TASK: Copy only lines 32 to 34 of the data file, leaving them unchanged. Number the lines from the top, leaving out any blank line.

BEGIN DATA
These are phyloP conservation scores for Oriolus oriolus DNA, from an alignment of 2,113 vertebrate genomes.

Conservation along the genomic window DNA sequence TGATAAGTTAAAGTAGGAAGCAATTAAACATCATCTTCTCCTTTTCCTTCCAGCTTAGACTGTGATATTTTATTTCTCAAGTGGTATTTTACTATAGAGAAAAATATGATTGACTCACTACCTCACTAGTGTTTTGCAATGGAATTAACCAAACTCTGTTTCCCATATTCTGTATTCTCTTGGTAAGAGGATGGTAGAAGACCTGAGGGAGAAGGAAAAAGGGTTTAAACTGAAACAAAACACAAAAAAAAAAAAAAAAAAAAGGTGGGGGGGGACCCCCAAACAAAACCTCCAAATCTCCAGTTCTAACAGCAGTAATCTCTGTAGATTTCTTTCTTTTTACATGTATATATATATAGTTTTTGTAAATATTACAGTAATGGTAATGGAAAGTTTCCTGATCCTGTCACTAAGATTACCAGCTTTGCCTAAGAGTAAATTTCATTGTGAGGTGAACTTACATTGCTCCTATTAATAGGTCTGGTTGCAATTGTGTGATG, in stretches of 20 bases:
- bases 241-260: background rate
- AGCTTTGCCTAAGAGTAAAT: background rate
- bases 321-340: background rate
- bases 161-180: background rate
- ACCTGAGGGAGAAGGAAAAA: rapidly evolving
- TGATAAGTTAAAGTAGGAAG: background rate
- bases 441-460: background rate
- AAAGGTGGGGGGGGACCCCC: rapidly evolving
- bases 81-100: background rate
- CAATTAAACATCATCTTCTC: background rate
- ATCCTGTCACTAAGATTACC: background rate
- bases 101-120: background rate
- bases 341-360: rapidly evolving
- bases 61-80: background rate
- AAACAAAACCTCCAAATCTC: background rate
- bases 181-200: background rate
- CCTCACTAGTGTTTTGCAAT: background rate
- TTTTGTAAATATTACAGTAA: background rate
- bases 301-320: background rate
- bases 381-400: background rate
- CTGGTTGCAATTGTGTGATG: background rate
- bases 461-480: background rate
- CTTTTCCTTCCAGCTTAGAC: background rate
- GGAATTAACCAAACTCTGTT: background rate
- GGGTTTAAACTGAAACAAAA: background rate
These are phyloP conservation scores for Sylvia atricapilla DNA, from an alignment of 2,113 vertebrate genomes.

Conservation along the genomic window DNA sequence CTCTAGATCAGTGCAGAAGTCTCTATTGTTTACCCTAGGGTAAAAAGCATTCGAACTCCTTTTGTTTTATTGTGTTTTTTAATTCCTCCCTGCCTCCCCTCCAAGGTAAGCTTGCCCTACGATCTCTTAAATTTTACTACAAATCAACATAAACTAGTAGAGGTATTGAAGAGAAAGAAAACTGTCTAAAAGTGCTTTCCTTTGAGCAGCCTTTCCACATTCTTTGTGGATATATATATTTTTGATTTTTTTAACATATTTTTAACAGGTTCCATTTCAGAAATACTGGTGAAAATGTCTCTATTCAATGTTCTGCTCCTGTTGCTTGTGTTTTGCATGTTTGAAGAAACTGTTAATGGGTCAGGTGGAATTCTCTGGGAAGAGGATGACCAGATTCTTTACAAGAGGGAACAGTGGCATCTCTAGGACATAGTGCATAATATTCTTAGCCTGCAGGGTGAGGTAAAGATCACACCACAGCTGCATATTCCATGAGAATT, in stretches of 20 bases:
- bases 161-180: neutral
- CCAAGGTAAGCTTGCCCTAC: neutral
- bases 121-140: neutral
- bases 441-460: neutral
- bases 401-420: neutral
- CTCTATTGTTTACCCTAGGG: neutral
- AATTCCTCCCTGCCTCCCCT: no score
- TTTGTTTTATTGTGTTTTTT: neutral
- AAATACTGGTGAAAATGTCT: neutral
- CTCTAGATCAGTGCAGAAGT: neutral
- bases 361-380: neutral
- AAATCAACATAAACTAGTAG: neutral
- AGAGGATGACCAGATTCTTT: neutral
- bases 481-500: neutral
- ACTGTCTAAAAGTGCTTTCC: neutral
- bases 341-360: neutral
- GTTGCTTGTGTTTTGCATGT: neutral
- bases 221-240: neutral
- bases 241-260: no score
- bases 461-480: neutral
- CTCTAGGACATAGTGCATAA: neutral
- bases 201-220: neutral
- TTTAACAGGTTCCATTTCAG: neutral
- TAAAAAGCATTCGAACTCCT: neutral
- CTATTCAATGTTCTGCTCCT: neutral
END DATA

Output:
- bases 121-140: neutral
- bases 441-460: neutral
- bases 401-420: neutral